dhorine424: I have been Diagnosed with POTS some days the symptoms are sever and then I have days where I feel "normal" is this how it works or have I been misdiagnosed?

Robert_G._Wilson,_DO: People with POTS can have good days and bad days. This does not discount the diagnosis. I encourage my patients to keep a daily log from 1 to 10 in terms of how they're doing. 10 is the worst, 1 is the best. This log can trend how someone is improving or doing worse. Also, the logging might give insight to triggers that are occurring in one's life to cause more bad days than good days. I hope for you to have more better days.

catd: Sleep is a huge problem for me; I find my symptoms significantly worse when I wake up from sleep or a nap. Why is this and how can I manage this?

Robert_G._Wilson,_DO: With autonomic dysfunction, especially POTS, sleep can be a big problem. One aspect is from immobilization, blood pooling occurs. Some patients will wear compression stockings at bed and keep their head elevated at 30 degrees. I often will prescribe a medication if there is nighttime tachycardia that does occur with POTS, like beta blocker. Often some patients will need to use a neuropathic medicine to help with some of the body pains and neuropathic symptoms at nighttime. Many of my POTS patients have very shallow, fragmented poor sleep. I find working to improve sleep often helps the daytime symptoms to be better controlled.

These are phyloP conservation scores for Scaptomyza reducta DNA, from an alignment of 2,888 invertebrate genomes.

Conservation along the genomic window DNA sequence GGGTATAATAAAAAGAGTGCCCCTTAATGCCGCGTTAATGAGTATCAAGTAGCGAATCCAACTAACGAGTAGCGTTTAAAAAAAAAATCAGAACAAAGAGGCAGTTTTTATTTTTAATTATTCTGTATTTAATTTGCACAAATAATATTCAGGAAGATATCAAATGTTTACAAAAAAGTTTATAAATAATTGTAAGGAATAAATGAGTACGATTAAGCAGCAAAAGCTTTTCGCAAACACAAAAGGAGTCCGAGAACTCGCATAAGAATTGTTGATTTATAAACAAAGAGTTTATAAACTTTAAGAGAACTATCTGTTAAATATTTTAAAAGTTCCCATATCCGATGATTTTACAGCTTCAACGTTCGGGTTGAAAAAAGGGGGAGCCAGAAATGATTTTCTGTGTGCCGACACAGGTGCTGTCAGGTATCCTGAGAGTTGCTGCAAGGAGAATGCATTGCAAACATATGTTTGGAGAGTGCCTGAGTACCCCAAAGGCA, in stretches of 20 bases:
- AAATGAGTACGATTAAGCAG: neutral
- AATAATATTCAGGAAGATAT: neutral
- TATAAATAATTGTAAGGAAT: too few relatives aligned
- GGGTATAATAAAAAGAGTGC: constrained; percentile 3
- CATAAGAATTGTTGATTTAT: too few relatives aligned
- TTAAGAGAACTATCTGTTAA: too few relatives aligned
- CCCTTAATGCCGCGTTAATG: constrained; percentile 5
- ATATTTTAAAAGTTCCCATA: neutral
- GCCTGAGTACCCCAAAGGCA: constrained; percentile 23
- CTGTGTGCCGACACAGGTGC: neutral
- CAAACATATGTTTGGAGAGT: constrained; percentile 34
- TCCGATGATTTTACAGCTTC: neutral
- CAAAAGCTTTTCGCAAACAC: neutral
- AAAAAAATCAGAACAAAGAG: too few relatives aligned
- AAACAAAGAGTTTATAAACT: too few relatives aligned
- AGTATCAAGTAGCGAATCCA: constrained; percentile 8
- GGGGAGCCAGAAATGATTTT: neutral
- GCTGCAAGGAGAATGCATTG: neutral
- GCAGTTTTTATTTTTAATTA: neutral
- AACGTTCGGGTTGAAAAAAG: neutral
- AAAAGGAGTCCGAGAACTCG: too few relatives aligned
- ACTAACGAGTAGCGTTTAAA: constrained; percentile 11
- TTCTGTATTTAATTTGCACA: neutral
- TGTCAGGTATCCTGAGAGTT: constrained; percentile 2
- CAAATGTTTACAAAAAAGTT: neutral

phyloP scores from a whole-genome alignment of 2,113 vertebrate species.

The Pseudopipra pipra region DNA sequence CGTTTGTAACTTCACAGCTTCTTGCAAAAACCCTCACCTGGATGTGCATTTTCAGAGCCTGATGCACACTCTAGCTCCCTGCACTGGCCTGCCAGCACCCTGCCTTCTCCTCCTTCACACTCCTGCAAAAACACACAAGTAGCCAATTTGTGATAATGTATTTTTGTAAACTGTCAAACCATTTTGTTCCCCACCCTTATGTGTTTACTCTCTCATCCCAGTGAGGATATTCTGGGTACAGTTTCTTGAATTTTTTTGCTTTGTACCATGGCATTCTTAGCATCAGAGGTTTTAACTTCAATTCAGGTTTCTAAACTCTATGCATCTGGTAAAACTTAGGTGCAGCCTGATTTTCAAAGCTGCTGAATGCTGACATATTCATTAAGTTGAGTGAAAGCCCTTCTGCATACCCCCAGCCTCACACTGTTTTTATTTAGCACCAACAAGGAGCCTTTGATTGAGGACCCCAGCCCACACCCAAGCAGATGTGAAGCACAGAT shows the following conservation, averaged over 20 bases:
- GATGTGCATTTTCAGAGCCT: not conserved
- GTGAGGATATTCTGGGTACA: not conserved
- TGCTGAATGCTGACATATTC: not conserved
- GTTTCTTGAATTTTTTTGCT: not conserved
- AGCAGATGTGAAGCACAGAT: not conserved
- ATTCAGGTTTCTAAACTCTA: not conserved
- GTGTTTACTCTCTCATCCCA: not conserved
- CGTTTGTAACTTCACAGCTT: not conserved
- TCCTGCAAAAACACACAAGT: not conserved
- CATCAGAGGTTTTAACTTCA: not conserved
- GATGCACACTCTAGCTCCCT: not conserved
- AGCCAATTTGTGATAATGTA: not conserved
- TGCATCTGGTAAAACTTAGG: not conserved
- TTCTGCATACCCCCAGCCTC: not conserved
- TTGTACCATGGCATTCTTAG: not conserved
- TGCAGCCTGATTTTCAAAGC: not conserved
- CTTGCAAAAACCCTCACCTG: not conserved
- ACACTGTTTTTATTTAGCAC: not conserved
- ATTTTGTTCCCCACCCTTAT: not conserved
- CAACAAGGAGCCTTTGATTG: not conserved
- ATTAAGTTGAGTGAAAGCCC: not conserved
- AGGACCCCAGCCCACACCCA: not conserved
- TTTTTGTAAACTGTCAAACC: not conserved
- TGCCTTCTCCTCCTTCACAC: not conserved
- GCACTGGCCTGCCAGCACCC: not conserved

searchingforananswer: What can be done to manage the nausea that can be experienced with POTS and/or Dysautonomia? We have tried Zofran, and that only works for less than 1 hour.

Robert_G._Wilson,_DO: Great question! The question I wonder is, has anyone medically evaluated for gastric motility disorder like gastroparesis that can cause these symptoms? I have actually sometimes used neuropathic medications to help these symptoms over typical anti-nausea medicine.

sisternc: Hello, I have not been dx with POTS, but with autonomic imbalance. I have been having problems with my heart rate and BP increasing, chronic fatigue, nausea, headaches, and problems, itching, blurred vision when BP is slightly elevated, tingling on mainly the left side of my body, frequent urination, which is better, when my BP is normal. I've been informed that it is mostly anxiety. This has been doing on for about 3 years.